You’re So Vain, I Bet You Think This Devotional Is About You
by Hannah Kazim
[Jesus said]: “Isaiah was right when he prophesied about you hypocrites; as it is written:
“‘These people honor me with their lips,
but their hearts are far from me.
They worship me in vain;
their teachings are merely human rules.’
You have let go of the commands of God and are holding on to human traditions. . . .” Mark 7:6-7
[Jesus] went on: “. . . it is from within, out of a person’s heart, that evil thoughts come—sexual immorality, theft, murder, adultery, greed, malice, deceit, lewdness, envy, slander, arrogance and folly. All these evils come from inside and defile a person.” Mark 7:15 ff
There is an inherent irony in writing a public devotional about fighting against vanity. How can I possibly choose words without thinking about how they, and I, will be received?
In this Lenten season, I felt led to focus on fighting the sin and temptation of vanity. Some spiritual mentors helped me identify markers of vanity in my life—places I go, and things I do to “show off.” In foregoing those things, I thought I was spending 40 days trying to be less vain. But of course, God has used this season, in the way that only He can, to gift me grace and blessings so much more significant.
What is vanity? I’m learning that I actually make most of my decisions based on how people will see me: how I will look, sound, or seem. So much brain space and heart energy wasted! When I give in to vanity, not only is my heart far from God, but I suffer needlessly in being anxious about what others think about me.
Jesus said that the arrogance and the vanity that come out of my heart defile me. They desecrate me. They profane me. They spoil, or ruin me. They take who and what I was created to be, and turn me into a lesser, less fruitful version of myself. Praise God that as we strive to follow His commands, we can be free from the consequences and the suffering that result from sinful choices. “Do not be anxious” is a command, and it is also a gift.
But I have also received an even more unexpected grace. As I have focused on the sin of vanity, God has also helped me to better distinguish between choosing to be anxious and living with anxiety.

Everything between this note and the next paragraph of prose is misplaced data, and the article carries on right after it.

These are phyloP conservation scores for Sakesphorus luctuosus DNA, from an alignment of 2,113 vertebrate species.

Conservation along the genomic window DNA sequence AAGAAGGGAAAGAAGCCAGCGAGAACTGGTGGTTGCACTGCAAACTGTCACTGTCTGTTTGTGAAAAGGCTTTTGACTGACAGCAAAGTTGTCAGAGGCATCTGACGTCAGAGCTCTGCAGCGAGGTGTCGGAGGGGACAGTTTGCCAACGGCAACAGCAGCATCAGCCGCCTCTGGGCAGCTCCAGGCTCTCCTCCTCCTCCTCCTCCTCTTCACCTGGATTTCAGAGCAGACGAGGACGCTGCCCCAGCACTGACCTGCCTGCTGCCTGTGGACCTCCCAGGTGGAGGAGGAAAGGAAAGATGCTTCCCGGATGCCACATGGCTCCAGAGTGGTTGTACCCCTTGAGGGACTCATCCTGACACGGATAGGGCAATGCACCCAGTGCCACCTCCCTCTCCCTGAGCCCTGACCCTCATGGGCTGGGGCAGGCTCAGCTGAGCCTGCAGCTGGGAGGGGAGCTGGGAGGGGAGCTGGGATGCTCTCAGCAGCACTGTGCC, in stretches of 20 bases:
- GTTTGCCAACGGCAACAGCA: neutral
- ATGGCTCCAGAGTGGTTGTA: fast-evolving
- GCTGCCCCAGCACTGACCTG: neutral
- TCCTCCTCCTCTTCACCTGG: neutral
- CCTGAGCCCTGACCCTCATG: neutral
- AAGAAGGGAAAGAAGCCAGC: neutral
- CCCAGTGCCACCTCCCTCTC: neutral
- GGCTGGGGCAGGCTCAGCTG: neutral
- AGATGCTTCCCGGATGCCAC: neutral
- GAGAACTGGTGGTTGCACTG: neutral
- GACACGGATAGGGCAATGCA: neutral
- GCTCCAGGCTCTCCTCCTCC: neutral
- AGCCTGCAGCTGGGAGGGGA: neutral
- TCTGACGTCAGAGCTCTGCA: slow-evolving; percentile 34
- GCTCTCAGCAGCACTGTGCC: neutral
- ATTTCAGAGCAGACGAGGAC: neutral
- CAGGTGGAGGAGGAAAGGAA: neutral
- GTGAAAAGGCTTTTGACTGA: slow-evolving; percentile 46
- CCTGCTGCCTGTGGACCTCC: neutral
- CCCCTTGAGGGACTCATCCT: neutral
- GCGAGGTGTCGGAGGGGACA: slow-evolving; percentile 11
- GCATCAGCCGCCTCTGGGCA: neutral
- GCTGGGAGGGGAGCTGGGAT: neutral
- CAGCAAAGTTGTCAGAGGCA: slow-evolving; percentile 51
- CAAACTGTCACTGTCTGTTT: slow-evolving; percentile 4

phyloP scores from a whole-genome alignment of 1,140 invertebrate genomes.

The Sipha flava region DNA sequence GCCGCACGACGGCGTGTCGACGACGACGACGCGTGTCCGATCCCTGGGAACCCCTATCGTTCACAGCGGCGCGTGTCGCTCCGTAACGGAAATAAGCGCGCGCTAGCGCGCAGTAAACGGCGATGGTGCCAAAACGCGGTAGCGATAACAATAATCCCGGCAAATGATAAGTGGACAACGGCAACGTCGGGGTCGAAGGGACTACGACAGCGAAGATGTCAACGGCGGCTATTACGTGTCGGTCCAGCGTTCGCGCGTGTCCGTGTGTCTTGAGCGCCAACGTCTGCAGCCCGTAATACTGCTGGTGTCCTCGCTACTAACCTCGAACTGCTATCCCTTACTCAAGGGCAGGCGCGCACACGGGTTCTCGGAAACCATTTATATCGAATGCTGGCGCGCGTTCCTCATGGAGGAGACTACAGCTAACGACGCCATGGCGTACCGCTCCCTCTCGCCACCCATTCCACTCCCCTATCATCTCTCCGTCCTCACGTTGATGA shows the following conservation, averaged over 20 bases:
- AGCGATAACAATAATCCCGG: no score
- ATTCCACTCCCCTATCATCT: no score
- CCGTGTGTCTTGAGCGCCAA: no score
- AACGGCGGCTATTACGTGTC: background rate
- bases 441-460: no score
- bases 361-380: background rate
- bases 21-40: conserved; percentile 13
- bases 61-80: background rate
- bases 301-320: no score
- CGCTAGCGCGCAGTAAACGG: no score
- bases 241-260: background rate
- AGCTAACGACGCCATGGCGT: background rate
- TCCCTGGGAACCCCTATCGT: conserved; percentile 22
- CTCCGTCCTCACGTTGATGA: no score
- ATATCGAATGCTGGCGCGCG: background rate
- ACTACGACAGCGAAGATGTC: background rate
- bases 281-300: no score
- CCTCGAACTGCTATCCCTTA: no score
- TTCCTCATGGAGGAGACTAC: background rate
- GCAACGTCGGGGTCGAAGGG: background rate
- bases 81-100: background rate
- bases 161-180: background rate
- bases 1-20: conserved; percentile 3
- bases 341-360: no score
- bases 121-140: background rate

The curse of sin means that there is sickness in the world. Vanity is a sinful choice that I make, and being anxious its sinful result. But my anxiety—intrusive thoughts, hormonal and chemical imbalance, brain abnormalities, genetic predisposition—my anxiety is a sickness. In revealing the ways that I choose to be anxious, God has also cleared my view of the places of sickness where He wants to bring healing, compassion, and grace.
Praise God almighty, my Father, my redeemer, my healer, and my friend—he is making ALL things new. My sin, AND my sickness.
The incredible grace and gift here is that I get to praise God if he heals me, and I get to praise God if He doesn’t. And in the meantime, I get to focus on fighting my sin, and trusting my doctors.
God our Father calls us to fight against the evil that defiles our hearts. He calls us to not be anxious—to trust him, like the lilies and the birds do. He even calls us to suffer, and to take up a cross, like he did.
But he does NOT call us to bondage.
Not bondage to sin.
Not bondage to disease.
In this season, may we remember that Jesus was tempted, suffered, and died in order to call us OUT of bondage.
In this season, may we sit in and realize just what is the height, the length, the breadth, and the depth of what He has done for us.
- Are there places you go, or things you do to “show off”?
- What do you spend time being anxious about?
- What areas of suffering and bondage does God want to free you from?
- What steps do you need to take to allow God to bring you to a place of wholeness in this?